There were many, many pieces to the pattern, and I slowly fell behind the other girls. When everyone else had all their pieces cut out , and I was still pinning mine onto the fabric, I decided to try a shortcut.  I doubled the material over, and pinned all of the pieces for the right sleeve onto this doubled fabric, figuring I would use the second set for the left sleeve.  Only when I began sewing did I realize that there was an actual difference between a right sleeve and a left sleeve.  But it was too late.  I didn’t have enough fabric to cut a true left sleeve.

I made my blouse with two right sleeves, and wore it for the Home Ec fashion show.  What should have been the left sleeve hung at an odd angle, and the buttons at the wrist fastened on the wrong side.  It was a subtle defect, but one that made me feel like I was slightly deformed.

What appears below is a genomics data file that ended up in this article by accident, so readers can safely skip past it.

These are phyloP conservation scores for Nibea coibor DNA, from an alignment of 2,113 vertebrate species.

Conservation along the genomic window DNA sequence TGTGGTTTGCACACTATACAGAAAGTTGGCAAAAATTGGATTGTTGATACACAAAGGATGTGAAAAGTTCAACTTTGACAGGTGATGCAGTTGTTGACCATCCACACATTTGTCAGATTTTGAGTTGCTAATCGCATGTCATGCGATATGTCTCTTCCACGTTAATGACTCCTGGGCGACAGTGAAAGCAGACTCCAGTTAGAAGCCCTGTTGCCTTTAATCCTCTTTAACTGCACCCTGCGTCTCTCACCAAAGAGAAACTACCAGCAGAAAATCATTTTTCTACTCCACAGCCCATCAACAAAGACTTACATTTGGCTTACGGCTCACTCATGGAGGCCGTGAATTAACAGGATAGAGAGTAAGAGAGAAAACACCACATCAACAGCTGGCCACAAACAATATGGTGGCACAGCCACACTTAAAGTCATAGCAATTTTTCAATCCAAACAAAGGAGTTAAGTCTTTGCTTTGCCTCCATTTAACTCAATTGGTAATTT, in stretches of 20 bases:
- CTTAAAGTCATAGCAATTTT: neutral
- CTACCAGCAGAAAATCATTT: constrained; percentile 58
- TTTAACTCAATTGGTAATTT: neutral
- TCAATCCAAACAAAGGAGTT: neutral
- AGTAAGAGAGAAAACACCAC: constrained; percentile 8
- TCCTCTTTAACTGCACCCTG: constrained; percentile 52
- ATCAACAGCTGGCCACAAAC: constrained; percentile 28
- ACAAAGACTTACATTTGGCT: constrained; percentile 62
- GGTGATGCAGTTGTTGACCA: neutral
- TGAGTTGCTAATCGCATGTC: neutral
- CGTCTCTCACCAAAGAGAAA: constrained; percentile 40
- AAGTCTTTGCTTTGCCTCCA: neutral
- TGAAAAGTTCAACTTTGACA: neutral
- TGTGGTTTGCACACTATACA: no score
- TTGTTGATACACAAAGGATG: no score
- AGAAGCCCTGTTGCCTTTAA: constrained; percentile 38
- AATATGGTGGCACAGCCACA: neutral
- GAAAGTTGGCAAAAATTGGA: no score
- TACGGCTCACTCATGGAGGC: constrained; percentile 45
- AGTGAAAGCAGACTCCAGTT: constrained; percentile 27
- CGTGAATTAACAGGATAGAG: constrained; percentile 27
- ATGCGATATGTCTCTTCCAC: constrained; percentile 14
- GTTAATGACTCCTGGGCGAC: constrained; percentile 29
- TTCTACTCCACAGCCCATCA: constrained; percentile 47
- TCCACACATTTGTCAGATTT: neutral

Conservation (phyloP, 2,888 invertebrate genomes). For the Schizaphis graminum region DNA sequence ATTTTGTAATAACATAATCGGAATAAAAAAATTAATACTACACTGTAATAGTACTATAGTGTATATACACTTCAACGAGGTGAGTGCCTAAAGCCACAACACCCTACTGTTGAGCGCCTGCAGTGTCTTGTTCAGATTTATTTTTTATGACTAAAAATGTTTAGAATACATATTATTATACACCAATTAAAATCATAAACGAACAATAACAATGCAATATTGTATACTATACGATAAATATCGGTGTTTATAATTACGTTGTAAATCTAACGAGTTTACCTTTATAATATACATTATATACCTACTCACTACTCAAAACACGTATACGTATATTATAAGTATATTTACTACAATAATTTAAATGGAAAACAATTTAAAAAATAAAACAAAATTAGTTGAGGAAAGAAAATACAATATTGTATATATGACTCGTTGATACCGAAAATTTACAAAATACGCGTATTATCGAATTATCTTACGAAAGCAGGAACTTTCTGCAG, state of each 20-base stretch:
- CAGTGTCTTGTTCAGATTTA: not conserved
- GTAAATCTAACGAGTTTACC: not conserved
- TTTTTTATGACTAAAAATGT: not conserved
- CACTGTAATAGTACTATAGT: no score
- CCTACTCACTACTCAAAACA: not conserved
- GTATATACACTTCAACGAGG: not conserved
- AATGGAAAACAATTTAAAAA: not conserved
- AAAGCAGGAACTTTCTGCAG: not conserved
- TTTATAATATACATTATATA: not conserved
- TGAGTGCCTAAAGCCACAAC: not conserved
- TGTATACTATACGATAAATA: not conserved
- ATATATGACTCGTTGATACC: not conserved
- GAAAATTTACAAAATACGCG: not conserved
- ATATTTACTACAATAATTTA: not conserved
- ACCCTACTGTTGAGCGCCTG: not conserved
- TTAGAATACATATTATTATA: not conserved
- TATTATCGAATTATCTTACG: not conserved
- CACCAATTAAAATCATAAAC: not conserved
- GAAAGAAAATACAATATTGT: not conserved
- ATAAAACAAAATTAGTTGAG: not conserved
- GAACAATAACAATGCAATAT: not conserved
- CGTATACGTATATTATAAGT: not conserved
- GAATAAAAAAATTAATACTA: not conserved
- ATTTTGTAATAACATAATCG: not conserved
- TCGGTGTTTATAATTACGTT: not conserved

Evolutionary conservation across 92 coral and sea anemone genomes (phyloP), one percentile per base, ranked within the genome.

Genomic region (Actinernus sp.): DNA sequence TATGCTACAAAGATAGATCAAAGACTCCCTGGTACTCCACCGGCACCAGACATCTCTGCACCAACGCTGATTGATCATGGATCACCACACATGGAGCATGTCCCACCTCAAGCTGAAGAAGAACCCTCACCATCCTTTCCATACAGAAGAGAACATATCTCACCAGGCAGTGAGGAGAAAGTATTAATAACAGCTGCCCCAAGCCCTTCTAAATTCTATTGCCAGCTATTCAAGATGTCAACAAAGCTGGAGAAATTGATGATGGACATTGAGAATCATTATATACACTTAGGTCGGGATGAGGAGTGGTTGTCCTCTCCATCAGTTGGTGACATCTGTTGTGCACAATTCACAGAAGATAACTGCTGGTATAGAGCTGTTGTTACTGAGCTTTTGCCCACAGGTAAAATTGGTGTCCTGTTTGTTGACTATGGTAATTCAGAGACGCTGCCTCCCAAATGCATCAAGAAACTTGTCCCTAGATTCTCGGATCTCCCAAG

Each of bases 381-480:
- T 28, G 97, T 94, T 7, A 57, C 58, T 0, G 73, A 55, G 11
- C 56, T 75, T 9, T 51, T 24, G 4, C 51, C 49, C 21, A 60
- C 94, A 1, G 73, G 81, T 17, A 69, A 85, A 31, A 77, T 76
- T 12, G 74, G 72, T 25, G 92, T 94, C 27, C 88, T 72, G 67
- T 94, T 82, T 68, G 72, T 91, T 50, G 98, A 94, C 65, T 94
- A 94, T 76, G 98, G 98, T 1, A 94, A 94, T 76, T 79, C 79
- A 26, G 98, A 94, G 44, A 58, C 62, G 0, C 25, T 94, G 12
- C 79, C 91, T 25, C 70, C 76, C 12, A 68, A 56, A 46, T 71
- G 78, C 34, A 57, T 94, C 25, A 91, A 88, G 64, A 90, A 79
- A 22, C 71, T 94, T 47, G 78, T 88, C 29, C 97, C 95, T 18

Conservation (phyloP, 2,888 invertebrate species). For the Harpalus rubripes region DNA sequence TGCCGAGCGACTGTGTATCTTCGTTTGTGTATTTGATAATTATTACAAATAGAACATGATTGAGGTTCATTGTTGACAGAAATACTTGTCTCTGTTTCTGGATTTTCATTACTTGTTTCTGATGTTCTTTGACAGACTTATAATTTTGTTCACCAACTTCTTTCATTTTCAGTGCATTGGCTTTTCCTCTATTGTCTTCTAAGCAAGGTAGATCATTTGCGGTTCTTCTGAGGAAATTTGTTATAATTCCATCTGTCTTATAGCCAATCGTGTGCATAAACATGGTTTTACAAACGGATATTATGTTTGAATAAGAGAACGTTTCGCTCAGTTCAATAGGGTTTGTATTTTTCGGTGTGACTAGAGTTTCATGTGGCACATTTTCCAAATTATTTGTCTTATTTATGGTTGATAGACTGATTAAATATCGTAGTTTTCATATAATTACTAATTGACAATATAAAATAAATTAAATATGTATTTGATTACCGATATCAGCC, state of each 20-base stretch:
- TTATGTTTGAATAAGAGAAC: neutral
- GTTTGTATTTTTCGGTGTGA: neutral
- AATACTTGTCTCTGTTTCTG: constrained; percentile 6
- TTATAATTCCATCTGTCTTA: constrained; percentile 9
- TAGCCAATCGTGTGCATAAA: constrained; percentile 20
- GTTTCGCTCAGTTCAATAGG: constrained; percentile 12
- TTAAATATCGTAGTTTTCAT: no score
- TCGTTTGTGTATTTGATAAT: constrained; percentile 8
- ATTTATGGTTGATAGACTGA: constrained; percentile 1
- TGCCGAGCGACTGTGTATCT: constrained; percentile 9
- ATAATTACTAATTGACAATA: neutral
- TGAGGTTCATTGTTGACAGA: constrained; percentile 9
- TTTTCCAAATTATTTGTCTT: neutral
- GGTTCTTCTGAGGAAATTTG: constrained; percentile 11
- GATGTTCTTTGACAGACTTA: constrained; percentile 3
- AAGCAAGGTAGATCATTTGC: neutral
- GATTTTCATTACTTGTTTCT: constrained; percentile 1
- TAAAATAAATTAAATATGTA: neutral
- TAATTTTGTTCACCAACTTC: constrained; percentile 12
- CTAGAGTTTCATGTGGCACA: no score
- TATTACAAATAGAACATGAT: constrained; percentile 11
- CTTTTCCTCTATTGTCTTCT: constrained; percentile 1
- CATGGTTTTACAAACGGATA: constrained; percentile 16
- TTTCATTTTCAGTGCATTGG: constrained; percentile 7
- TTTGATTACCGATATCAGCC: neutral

After so many years and so many less than shining homemaker memories why is it that I have such an urge to master a new domestic skill?  I don’t quite know.  But tomorrow, dear reader: a dozen jars of applesauce.  No shortcuts.  Here’s hoping it goes better than the blouse.

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6 Responses to “Fond Memories”

  1. schmeightschmatchers November 13, 2011 at 10:47 pm #

    Loved this – I want to hear your whole story!

  2. Jennifer Lang November 14, 2011 at 2:44 am #

    Hysterical. I have similar memories of ugly sewing projects and inedible cooking flops from 7th grade Home Ec, which makes me appreciate my in-house French chef all the more! Good luck with the apple sauce!